The ketogenic diet: Could it be beneficial for team sport athletes?
The ketogenic diet consists of a high fat, adequate protein, and low carbohydrate intake but limited research has been conducted on the impact of this diet in team sport athletes.
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By James Morehen – Morehen Performance
4th January 2022 | 4 min read
Contents of Research Review
Antonio Paoli, A., Mancin, L., Caprio, M. et al. Effects of 30 days of ketogenic diet on body composition, muscle strength, muscle area, metabolism, and performance in semi-professional soccer players. J Int Soc Sports Nutr 18, 62 (2021). https://doi.org/10.1186/s12970-021-00459-9. PMID: 34530857
The ketogenic diet consists of a high fat, adequate protein, and low carbohydrate intake (<5% of total daily energy intake). Very low intakes of carbohydrates (normally <50g) lead to physiological ketosis in the body. In this process, ketone bodies are released from the liver from the breakdown of fats and converted to acetyl-CoA, which enters the Krebs cycle and is oxidised for energy. The ketogenic diet has been considered a possible alternative to extreme caloric restriction to tackle increases in body fat by athletes in the off-season. However, research on the ketogenic diet is conflicting. Certain studies report negative effects on performance following the ketogenic diet, whilst others suggest a positive effect, or no difference compared to ‘western’ diets. However, limited research has been conducted on the impact of the ketogenic diet in team sport athletes.
This study investigated the effects of 30 days of a ketogenic diet on body composition, muscle strength, muscle area, metabolism, and performance in semi-professional soccer players.
Sixteen semi-professional male soccer players participated in this randomised, parallel arm, controlled, prospective study. Participants were randomly assigned to consume a very low carbohydrate ketogenic diet or a western diet for 30 days.
Athletes assigned to the ketogenic diet were provided with nutritional counselling and resources that encouraged the consumption of beef, veal, poultry, fish, raw and cooked vegetables without restriction: protein 1.8g.kg.d-1; carbohydrate: <30g.d-1; fat: 65-70% of total calories. The western diet was composed to ensure constant energy and macronutrient balance: protein: 1.8g.kg.d-1; carbohydrate: 50-55% of total calories; fat: 20-25% of total calories. Training was strictly controlled so that all participants conducted the same level of physical activity (eight hours per week). Participants were tested on three different days in the week before and after 30 days of dietary intervention. On day one of testing, participants’ respiratory exchange ratio, resting energy expenditure, body composition using dual-energy X-ray absorptiometry and cross-sectional area of the quadriceps were measured. Following one day of rest, participants performed a counter movement jump test. Following two more days of rest, participants completed a yo-yo intermittent recovery test level 1. Maximal voluntary isometric contraction (strength) of the right quadricep was also assessed.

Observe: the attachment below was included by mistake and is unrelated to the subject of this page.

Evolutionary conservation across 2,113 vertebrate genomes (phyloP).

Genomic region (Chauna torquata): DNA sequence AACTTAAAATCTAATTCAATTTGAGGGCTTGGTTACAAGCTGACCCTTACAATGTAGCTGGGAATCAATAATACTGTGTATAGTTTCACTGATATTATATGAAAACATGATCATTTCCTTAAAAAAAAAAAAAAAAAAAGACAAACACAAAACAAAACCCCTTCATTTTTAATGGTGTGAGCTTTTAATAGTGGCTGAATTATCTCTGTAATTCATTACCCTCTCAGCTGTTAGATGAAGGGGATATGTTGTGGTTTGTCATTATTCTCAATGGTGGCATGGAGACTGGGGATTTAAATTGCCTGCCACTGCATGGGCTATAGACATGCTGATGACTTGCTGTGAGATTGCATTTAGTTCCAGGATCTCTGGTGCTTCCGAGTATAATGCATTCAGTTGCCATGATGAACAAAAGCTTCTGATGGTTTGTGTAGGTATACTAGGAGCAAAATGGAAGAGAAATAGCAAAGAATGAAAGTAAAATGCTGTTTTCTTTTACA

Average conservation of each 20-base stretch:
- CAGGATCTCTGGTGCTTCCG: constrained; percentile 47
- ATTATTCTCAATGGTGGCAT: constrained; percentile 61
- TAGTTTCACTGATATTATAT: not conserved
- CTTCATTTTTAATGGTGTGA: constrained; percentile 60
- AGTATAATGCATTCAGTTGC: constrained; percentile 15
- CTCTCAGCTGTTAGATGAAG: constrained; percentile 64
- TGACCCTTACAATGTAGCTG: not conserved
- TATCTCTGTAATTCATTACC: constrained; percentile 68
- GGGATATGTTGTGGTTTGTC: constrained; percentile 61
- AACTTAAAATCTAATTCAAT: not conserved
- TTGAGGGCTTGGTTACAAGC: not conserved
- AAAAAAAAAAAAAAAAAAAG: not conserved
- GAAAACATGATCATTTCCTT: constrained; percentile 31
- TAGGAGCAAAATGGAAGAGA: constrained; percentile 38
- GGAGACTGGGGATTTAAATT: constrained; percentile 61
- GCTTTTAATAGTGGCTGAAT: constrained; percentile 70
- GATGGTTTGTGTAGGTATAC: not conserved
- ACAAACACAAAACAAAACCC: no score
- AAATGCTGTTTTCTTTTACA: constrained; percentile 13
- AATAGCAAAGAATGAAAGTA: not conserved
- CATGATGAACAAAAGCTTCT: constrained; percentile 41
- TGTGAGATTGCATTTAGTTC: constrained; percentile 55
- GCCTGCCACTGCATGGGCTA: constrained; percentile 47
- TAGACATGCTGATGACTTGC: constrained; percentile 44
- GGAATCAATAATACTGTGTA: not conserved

Total calorie intake was reduced in the ketogenic diet (KD) group (-16%) and western diet (WD) group (-18%), with no significant difference between groups.
Changes in body fat (KD: -1.55kg; WD: -0.92kg), visceral adipose tissue (KD: -63g; WD: -27g), waist circumference (KD: -4.19cm; WD: -1.38cm) and extracellular water (KD: -3.43%; WD: 0.03%) were significantly greater in the ketogenic group than in the western diet group.
Lean tissue mass, quadricep muscle area, maximum strength and resting energy expenditure showed no changes in either group.
Respiratory exchange ratio decreased significantly in the ketogenic group, but no significant changes were observed in the western diet group (KD: -14.18%; WD: -2.85%).
Both groups improved significantly in the Yo-Yo intermittent test (KD: +28.04%; WD: +44.6%2) and countermovement jump (KD: +8.52%; WD: +3.60%), with no significant difference between groups.
“Adherence plays a central role in the success of athletes following a ketogenic diet. I would question whether eliminating or heavily restricting carbohydrates from the diet is necessary, since safe body composition manipulation can be achieved through a western diet.
“Until more research has been conducted on the ketogenic diet for team sports athletes, practitioners should turn their attention to educating players on strategies to manipulate their current diets to optimise fat loss during the off-season. For example, periodising carbohydrates to fuel for the demands of training, focusing on low-glycaemic foods and increasing protein intake are targets that athletes can adhere to and may be more relevant than a strict ketogenic diet.”
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